The UTC Implementation Plan (IP) outlined the new unified command's responsibilities, functions, and organization. Christened United States Transportation Command (USTRANSCOM), its mission was to "provide global air, sea and land transportation to meet national security needs". It had three transportation component commands—the Air Force's Military Airlift Command (replaced by Air Mobility Command in 1992), the Navy's Military Sealift Command, and the Army's Military Traffic Management Command, (renamed Military Surface Deployment and Distribution Command in 2004). The JDA's missions and functions transferred to USTRANSCOM on 18 April 1987, when the agency became the command's Directorate of Deployment. Additionally, the IP located the command at Scott AFB, to take advantage of Military Airlift Command's expertise in command and control. On 22 June 1987, the President nominated Air Force Gen. Duane H. Cassidy as the first Commander, USTRANSCOM, and on 1 July the Senate confirmed the recommendation, thus activating the command at Scott. The commander of USTRANSCOM received operational direction from the National Command Authority (NCA) through the Chairman of the Joint Chiefs of Staff.
USTRANSCOM appeared, at first glance, to be the long sought after remedy for DOD's fragmented and often criticized transportation system. Its establishment gave the United States, for the first time, a four-star, unified combatant commander to serve as single-point-of-contact for Defense Transportation System (DTS) customers and to act as advocate for the DTS in DOD and before Congress. But it soon became apparent that, in reality, the nation's newest unified command was created half-baked. The IP allowed the Services to retain their single-manager charters for their respective transportation modes. Even more restrictive, the document limited USTRANSCOM's authorities primarily to wartime.
As a result, during peacetime, USTRANSCOM's component commands continued to operate day-to-day much as they did in the past. They controlled their industrial funds and maintained responsibility for service-unique missions, service-oriented procurement and maintenance scheduling, and DOD charters during peacetime single-manager transportation operations. They also continued to have operational control of forces. It took a wartime test by fire, Desert Shield/Desert Storm, to bring to maturity a fully operational, peacetime and wartime, USTRANSCOM.
The strategic deployment for Desert Shield/Desert Storm ranks among the largest in history. USTRANSCOM, in concert with its components, moved to the United States Central Command area of responsibility nearly 504,000 passengers, 3.7 million measurement tons (4.2 million m³) of dry cargo, and 6,100,000 short tons (5,500,000 t) of petroleum products in approximately seven months. This equated roughly to the deployment and sustainment of two Army corps, two Marine Corps expeditionary forces, and 28 Air Force tactical fighter squadrons.
The DOD learned much from the deployment to the Persian Gulf, and foremost among those lessons was that USTRANSCOM and its component commands needed to operate in peacetime as they would in wartime. Consequently, on 14 February 1992, the Secretary of Defense gave USTRANSCOM a new charter. Stating the command's mission to be "to provide air, land and sea transportation for the Department of Defense, both in time of peace and time of war," the charter greatly expanded the authorities of the USTRANSCOM commander. Under it, the Service Secretaries assigned the components to the USTRANSCOM commander in peace and war. In addition, the military departments assigned to him, under his combatant command, all transportation assets except those that were service-unique or theater-assigned. The charter also made the USTRANSCOM commander DOD's single-manager for transportation, other than service-unique and theater-assigned assets.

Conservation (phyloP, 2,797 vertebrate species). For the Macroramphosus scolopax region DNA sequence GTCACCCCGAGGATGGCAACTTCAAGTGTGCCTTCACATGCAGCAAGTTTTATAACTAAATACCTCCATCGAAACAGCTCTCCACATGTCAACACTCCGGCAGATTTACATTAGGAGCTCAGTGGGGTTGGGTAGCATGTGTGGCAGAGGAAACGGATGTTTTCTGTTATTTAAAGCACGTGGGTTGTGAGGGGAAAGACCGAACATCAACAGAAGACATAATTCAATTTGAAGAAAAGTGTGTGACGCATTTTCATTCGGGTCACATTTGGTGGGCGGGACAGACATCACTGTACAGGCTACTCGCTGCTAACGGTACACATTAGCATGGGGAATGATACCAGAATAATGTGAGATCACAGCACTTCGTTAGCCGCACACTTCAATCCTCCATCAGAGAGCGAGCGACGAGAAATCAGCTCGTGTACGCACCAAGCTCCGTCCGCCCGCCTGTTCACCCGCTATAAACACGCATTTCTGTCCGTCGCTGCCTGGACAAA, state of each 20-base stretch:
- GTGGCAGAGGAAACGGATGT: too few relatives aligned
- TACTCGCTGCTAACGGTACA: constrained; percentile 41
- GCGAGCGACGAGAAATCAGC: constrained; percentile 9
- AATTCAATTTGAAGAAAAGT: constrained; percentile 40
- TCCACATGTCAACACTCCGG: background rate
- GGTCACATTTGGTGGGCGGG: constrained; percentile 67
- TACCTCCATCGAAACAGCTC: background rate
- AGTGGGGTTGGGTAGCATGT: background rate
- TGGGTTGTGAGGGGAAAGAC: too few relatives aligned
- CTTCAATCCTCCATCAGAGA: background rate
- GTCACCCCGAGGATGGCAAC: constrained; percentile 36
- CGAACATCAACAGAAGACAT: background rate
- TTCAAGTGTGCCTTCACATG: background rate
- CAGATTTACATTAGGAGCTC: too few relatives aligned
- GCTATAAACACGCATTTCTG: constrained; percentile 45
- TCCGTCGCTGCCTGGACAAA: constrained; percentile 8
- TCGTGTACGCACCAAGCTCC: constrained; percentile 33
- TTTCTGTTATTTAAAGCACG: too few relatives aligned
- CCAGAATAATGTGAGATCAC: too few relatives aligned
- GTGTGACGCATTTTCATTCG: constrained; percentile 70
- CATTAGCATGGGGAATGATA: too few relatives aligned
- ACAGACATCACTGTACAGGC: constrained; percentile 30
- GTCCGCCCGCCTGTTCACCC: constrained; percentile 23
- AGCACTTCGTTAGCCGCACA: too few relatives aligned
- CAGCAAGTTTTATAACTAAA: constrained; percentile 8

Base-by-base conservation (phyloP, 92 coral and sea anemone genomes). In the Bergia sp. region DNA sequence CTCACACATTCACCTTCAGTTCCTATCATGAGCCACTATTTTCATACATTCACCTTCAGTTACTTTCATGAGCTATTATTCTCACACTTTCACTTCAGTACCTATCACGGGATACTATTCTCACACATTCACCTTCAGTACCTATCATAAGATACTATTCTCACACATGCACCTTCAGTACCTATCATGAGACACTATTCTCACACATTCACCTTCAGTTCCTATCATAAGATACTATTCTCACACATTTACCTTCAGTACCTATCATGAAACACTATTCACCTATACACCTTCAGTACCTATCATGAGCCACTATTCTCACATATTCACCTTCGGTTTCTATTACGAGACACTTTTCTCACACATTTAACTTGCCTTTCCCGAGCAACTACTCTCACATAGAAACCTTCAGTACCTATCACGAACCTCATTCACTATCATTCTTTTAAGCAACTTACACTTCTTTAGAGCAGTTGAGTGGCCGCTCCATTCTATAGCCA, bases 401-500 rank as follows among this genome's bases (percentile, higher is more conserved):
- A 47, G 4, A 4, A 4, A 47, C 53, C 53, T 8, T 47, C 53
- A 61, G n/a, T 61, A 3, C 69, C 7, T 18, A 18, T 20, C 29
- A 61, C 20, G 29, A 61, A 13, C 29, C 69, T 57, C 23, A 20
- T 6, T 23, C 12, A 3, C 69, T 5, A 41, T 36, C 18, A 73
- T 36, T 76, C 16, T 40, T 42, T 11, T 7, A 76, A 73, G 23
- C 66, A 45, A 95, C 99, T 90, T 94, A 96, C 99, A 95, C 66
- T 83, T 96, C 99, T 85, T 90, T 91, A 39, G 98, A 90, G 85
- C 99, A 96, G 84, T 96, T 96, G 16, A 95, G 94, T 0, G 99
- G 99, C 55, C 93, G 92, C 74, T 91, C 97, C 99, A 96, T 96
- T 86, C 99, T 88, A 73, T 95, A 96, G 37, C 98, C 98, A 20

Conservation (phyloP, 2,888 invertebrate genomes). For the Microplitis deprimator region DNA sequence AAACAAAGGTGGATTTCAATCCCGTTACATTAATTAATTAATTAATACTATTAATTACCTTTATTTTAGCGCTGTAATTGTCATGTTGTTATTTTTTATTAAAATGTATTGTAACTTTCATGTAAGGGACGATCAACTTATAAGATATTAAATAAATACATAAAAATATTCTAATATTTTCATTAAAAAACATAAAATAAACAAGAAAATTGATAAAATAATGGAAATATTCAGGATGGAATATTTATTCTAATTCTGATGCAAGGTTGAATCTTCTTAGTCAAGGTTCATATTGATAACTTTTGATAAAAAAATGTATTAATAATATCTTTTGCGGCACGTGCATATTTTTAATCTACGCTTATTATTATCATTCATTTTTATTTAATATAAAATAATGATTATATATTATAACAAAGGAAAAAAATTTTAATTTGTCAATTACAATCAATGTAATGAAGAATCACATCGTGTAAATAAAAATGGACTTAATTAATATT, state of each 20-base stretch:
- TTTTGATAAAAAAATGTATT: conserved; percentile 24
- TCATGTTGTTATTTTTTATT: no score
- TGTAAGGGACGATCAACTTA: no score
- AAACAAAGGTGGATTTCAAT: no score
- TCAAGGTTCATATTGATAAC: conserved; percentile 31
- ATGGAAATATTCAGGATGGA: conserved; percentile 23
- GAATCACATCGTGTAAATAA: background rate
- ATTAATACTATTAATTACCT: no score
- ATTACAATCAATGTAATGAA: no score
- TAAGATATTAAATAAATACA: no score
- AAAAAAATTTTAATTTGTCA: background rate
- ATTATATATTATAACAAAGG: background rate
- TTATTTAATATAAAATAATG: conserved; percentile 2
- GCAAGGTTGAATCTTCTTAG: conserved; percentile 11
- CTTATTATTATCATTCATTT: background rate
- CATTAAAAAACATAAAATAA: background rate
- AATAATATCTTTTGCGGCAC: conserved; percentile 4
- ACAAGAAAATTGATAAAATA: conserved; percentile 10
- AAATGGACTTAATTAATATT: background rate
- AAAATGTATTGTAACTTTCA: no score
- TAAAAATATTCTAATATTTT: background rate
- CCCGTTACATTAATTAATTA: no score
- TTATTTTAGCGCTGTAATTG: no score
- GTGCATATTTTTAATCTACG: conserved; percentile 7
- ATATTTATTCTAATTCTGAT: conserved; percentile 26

Because USTRANSCOM must respond quickly in support of US objectives worldwide, the command must focus its attention across the full spectrum of support from humanitarian operations to contingencies. In 1995, USTRANSCOM supported 76 humanitarian missions and 94 Joint Chiefs of Staff exercises, visiting approximately 80 percent of the 192 countries.
Since Desert Shield/Desert Storm, USTRANSCOM has continued to prove its worth during contingencies—such as Desert Thunder (enforcement of UN resolutions in Iraq) and Allied Force (NATO operations against Serbia)--and peacekeeping endeavors—for example, Restore Hope (Somalia), Support Hope (Rwanda), Uphold Democracy (Haiti), Joint Endeavor (Bosnia-Herzegovina), and Joint Guardian (Kosovo). Likewise, the command has supported numerous humanitarian relief operations transporting relief supplies to victims of natural disasters at home and abroad. After the 9/11 terrorist attacks, USTRANSCOM became a vital partner in the United States' Global War On Terrorism supporting the warfighter in Operation Enduring Freedom (Afghanistan) and Operation Iraqi Freedom (Iraq). From October 2001 to the present, USTRANSCOM, its components, and its national partners have transported over 2.2 million passengers and nearly 6,100,000 short tons (5,500,000 t) of cargo in support of the war on terrorism.
On 16 September 2003 Secretary of Defense Donald H. Rumsfeld designated the Commander, USTRANSCOM as the Distribution Process Owner (DPO) to serve "as the single entity to direct and supervise execution of the Strategic Distribution system" in order to "improve the overall efficiency and interoperability of distribution related activities—deployment, sustainment and redeployment support during peace and war." With the most capable and ready air, land, and sea strategic mobility forces in the world, and with the authorities as the DPO, USTRANSCOM will continue to support the United States and its allies, in peace and war.
|No.||Image||Name||Start of Term||End of Term|
|1.||General Duane H. Cassidy, USAF||1987||1989|
|2.||General Hansford T. Johnson, USAF||1989||1992|
|3.||General Ronald R. Fogleman, USAF||1992||1994|
|4.||General Robert L. Rutherford, USAF||1994||1996|
|5.||General Walter Kross, USAF||1996||1998|
|6.||General Charles T. Robertson Jr., USAF||1998||2001|
|7.||General John W. Handy, USAF||2001||2005|
|8.||General Norton A. Schwartz, USAF||2005||2008|
|9.||General Duncan J. McNabb, USAF||2008||2011|
|10.||General William M. Fraser III, USAF||2011||2014|
|11.||General Paul J. Selva, USAF||2014||2015|
|12.||General Darren W. McDew, USAF||2015|
- www.transcom.mil Vision. Retrieved 16 June 2010.
- Lyle, Amaani. "New Commander Expresses Confidence in Transcom". u.s. Department of Defence. Retrieved 2016-02-03.
- Pearson, David E. The World Wide Military Command and Control System evolution and effectiveness. DIANE Publishing. ISBN 978-1428990869. Retrieved 2016-02-03.